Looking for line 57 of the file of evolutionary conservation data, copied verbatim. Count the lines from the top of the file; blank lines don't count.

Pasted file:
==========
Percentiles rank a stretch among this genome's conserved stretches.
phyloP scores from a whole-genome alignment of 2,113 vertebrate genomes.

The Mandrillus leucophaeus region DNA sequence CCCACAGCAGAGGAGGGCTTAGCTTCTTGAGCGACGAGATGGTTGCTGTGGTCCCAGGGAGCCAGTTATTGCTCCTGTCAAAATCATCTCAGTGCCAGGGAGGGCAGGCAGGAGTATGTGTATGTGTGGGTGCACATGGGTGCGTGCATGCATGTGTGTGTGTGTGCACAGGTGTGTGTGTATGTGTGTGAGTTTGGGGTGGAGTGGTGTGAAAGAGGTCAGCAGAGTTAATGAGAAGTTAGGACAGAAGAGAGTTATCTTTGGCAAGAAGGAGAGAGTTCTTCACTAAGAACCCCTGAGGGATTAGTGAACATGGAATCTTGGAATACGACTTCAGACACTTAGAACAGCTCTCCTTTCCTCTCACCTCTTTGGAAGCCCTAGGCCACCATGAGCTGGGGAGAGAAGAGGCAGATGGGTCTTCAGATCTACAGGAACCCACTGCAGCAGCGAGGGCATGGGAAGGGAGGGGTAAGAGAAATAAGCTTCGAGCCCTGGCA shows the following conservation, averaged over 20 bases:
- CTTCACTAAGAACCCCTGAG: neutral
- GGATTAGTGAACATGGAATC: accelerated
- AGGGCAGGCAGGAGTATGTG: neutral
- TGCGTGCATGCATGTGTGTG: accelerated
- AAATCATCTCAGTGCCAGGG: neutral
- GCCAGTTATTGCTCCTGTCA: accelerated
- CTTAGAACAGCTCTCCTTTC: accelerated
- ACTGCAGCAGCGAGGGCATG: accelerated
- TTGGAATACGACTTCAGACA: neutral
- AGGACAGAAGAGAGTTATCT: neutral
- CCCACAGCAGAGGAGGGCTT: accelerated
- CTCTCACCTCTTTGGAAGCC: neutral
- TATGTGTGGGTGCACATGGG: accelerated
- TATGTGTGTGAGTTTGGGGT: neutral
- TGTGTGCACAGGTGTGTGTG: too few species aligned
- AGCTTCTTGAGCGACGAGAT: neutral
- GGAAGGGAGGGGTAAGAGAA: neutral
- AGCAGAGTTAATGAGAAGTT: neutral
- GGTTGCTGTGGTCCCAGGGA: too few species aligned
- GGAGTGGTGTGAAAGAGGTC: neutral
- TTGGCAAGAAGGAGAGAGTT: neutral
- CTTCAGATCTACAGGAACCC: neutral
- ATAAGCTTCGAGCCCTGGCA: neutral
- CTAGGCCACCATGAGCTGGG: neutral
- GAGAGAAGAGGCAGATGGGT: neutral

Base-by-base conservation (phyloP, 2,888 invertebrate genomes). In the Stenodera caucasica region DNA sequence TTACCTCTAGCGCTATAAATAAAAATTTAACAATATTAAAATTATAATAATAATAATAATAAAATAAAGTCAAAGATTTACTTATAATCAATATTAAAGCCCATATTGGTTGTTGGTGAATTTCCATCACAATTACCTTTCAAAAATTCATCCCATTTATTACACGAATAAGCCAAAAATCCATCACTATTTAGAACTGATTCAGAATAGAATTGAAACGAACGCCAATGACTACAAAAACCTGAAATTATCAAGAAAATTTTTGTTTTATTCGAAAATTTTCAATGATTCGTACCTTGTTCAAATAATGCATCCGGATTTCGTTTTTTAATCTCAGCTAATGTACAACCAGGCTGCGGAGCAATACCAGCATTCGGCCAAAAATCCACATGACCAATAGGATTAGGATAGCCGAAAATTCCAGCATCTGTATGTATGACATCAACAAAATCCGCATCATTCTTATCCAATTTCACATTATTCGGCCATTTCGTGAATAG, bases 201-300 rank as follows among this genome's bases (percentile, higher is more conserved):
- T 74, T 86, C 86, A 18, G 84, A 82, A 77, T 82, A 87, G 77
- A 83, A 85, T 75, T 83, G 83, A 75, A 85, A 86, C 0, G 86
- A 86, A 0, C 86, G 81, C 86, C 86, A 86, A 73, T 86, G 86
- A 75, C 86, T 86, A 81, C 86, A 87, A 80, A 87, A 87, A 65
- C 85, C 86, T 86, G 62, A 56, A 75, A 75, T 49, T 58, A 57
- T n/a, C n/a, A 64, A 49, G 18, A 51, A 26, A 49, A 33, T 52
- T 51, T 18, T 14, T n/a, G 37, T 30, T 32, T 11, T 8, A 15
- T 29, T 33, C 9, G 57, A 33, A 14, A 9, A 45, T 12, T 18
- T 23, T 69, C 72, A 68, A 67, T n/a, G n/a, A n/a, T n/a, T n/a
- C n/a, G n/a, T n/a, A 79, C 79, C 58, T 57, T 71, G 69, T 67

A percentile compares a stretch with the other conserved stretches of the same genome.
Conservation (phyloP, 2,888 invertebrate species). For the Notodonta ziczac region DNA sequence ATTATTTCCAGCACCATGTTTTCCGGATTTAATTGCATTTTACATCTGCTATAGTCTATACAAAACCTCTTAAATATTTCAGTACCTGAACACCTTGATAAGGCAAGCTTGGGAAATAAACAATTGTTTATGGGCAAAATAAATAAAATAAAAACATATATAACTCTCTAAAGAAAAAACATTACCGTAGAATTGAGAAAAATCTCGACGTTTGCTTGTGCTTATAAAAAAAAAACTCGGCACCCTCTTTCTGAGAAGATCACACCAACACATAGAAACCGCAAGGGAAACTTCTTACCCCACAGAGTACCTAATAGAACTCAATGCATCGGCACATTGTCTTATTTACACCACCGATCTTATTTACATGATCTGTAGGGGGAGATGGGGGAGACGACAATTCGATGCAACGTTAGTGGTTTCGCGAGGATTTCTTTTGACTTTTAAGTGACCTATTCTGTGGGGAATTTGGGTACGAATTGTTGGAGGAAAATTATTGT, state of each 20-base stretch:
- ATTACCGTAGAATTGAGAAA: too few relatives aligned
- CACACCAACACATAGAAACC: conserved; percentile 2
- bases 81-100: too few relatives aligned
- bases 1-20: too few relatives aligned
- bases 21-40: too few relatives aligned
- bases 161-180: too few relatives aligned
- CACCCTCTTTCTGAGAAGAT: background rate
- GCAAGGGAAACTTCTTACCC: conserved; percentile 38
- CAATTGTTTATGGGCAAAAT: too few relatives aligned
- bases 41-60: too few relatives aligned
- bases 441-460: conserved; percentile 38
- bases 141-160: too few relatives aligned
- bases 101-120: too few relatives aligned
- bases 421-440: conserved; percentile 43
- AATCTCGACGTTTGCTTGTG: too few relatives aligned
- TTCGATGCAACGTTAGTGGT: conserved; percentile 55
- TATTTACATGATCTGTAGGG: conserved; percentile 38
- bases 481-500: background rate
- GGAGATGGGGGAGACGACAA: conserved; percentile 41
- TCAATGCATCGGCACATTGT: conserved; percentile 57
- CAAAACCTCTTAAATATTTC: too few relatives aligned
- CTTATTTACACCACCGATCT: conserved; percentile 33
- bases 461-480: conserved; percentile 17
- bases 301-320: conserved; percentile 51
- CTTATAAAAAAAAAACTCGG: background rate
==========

- TTCGATGCAACGTTAGTGGT: conserved; percentile 55